Sandra Gering Gallery is pleased to present an exhibition of work by Nancy Dwyer from 4 March through 8 April 2006.
Nancy Dwyer's new work - Deep, Deep, Deeper, Down [2005-06]- explores terrain which at first glance seems to be familiar territory for the artist: the visually evocative power of the isolated word conceived in virtual space and executed in a diverse range of materials. What is strikingly new in this body of work is the tightly focused investigation of interconnected and interdependent images (words) that, though virtually mediated, operate as traditional art forms.
Richly colored prints dovetail as diagrams for sculptures constructed like children's building blocks of untreated wood, or manipulated plaster. The sculptures in turn support other ways of looking at the paintings whose frescoed surfaces both contrast and re-enforce illusionistic perspectives articulated within the silhouettes of the words they depict. Viewed as a whole, Dwyer's exhibit underlines the tension which can be generated between surface and depth, allusion and illusion, form and meaning, simplicity and complexity.
The varied dimensional states in which the words exist in the evolution of their design calls into question the relationship of object to its representation. This destabilization of what is "real" or "original" corresponds to the slippage of meaning that can happen when a word is de-contextualized and treated as an object of contemplation. Sometimes what is literal is not so clear.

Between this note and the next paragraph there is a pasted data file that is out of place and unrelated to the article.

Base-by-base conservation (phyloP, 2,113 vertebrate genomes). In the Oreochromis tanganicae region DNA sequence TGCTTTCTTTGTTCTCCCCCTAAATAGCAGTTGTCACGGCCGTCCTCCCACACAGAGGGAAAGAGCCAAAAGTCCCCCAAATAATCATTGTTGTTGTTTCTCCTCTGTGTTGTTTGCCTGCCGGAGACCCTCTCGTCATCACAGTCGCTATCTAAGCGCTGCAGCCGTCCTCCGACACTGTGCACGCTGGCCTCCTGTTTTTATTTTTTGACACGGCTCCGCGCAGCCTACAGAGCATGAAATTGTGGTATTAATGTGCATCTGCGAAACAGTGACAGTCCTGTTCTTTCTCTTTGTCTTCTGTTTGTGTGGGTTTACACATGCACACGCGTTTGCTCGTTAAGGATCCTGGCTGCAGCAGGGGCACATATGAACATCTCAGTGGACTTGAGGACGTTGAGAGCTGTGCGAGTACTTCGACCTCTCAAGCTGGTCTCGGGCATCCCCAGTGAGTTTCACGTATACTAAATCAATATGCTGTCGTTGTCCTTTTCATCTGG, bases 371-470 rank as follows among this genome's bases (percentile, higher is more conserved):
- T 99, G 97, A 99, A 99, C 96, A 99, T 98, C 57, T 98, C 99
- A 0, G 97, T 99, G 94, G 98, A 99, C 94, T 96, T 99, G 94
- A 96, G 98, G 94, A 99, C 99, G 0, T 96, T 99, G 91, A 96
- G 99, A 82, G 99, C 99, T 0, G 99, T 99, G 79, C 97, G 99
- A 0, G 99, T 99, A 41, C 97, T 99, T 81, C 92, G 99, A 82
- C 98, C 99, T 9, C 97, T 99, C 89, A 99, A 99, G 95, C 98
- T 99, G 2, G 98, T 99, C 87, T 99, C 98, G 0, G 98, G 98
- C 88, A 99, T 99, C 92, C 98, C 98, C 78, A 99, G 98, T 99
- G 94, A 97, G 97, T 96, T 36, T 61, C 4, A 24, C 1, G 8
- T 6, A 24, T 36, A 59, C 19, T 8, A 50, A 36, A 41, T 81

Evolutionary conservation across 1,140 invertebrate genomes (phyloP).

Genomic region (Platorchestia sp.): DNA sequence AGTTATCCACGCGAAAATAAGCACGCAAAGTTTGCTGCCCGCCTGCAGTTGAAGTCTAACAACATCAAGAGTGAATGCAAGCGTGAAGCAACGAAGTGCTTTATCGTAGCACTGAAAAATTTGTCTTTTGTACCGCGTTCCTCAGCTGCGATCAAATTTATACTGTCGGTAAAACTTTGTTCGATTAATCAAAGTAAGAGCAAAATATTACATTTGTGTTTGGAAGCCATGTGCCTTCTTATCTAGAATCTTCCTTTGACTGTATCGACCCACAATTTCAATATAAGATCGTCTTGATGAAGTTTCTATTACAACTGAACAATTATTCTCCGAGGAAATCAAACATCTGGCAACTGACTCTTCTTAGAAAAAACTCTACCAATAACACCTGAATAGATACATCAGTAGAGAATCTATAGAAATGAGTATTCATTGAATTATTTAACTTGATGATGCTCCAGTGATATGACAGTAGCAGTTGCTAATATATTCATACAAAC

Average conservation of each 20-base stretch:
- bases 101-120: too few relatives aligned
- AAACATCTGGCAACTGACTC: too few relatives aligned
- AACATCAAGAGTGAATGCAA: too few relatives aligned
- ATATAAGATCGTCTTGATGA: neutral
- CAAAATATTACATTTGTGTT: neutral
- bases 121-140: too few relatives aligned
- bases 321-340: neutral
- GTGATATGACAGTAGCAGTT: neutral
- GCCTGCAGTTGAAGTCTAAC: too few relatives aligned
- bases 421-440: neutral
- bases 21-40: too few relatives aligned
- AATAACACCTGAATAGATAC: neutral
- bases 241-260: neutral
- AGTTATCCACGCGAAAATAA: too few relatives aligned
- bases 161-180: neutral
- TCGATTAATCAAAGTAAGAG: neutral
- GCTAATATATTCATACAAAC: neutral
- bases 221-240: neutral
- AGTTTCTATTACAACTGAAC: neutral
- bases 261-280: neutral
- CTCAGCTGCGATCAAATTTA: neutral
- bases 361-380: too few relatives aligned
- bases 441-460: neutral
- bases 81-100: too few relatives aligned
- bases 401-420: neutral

By playfully drawing the viewer across a spectrum of word meanings, from flat depiction to fully dimensional rendering, Dwyer revisits modernist issues of objecthood' and art'. However, it would be a mistake to view her new paintings as specific object', or even signs', just as it would be misleading to view the work solely as extensions of the formalist concerns of modernism. Her work falls somewhere in between those two poles.
Also included in the exhibition is a large-scale digital image, Entitled To What, both a meditation on acquisition and a broader cultural comment. It consists of 830 individual images all pulled off the internet representing a sort of generalized autobiographical collection of things shopped for. The empty spaces in the grid of images reveal the title (ironically in a typeface of absence) in a sort of perceptual puzzle that mimics the emotional state of wanting or desire.